My dad, Earl Mackin Moore was born on November 24, 1913 at home, 1209 Locust St., Camden, NJ to Charles Shoemaker Moore and Margaretta Virginia Mackin Moore. He was their seventh and last child. Although all six of his brothers’ and sisters’ births were registered the doctor forgot to register his. Fortunately his oldest sister was twenty-one and present for his birth. When WWII came around she swore a document to record his birth. He was baptized on February 14, 1914. He was a healthy child. Several of his siblings were not and a brother and sister died as infants. In 1919 his father died. Then in 1921 his mother and then his oldest brother died. His sister was unmarried at the time and unable to care for my father and his youngest sister. It was decided that they would go to the Pennsylvania Masonic Children’s Home in Elizabethtown to live. Unlike many orphanages in the 1920s this was a good place to live. The facilities were new and beautiful. The food was grown right on the grounds. There were sports and music. Education was in the Elizabethtown schools. When they reached high school they could choose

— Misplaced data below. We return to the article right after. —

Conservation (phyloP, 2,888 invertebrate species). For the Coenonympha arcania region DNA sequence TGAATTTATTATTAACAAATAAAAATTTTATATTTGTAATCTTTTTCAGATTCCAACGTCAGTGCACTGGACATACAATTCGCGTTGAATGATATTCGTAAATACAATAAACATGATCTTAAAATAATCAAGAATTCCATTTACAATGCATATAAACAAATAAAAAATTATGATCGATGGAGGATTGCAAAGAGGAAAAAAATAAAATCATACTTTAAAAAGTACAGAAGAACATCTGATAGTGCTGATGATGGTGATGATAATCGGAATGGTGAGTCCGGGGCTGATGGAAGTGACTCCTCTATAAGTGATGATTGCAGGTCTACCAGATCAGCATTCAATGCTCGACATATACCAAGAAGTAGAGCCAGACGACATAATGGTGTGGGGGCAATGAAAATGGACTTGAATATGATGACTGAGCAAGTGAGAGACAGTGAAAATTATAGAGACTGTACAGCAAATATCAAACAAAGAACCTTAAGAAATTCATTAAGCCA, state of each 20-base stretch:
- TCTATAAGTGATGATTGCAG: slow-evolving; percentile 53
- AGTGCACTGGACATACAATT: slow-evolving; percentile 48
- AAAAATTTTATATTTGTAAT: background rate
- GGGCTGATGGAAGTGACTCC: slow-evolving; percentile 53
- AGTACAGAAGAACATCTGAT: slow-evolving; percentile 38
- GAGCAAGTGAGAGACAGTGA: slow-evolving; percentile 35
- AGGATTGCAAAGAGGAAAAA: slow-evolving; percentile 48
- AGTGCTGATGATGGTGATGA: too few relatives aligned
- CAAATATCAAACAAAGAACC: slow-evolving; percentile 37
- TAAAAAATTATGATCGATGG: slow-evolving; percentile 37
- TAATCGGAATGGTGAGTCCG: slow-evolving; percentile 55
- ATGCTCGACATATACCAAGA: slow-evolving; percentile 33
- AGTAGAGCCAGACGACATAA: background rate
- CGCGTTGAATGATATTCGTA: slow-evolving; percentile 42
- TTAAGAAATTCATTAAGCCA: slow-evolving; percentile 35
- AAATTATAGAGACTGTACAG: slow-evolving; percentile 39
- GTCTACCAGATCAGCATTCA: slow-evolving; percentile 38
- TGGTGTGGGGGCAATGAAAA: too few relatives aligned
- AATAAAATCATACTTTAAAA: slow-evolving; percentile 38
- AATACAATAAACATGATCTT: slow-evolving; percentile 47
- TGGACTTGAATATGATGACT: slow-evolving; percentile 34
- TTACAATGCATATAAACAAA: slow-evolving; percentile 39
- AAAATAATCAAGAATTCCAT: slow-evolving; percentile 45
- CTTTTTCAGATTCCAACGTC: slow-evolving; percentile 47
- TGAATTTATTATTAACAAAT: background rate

The 1940 census lists him as a laborer in a paper factory. When war broke out he was working in the New York Ship Yard, Camden, NJ. He applied for a commission in the Navy, was accepted but he had already received a draft notice for the Army. The Army refused to release him to the Navy. He entered the Army on May 8, 1942. He was assigned to the 1263d Combat Engineers and rose to First SGT of B Company. He and his men accomplished such jobs and tearing down part of the Maginot line and repairing the autobahn so troops could move up. His men called him “Daddy” Moore since he was older and looked after the men. Reading an autograph book he had his men really seemed to like and admire
He met my mom, Millicent who was a waitress after the war. They were married on November 16, 1948, the same month and day that his parents had been married on. Around that same time he became a patrolman on the Gloucester City Police Department. A few years later I was born. During those first years they lived in many houses that renting as apartments. Actually it was at least seven different residences in eight years. My brother was born during those years. Then in 1956 they bought their first and only house. He was promoted first to Sergeant and then to Chief of Police about 1960.
He loved sports and “adopted” Gloucester City High School as his own. He rarely missed a football or basketball game whether home or away. That is some of my best memories since I usually went with him. He also was security for school dances and the proms. He also became very involved in Little
He was a terrific dad. He loved us so much and did things with us all the time. He wasn’t a very good disciplinarian. He never hit us and when he would holler at us he would say he was sorry afterwards. I was so lucky to have such loving parents who were people I could be proud of.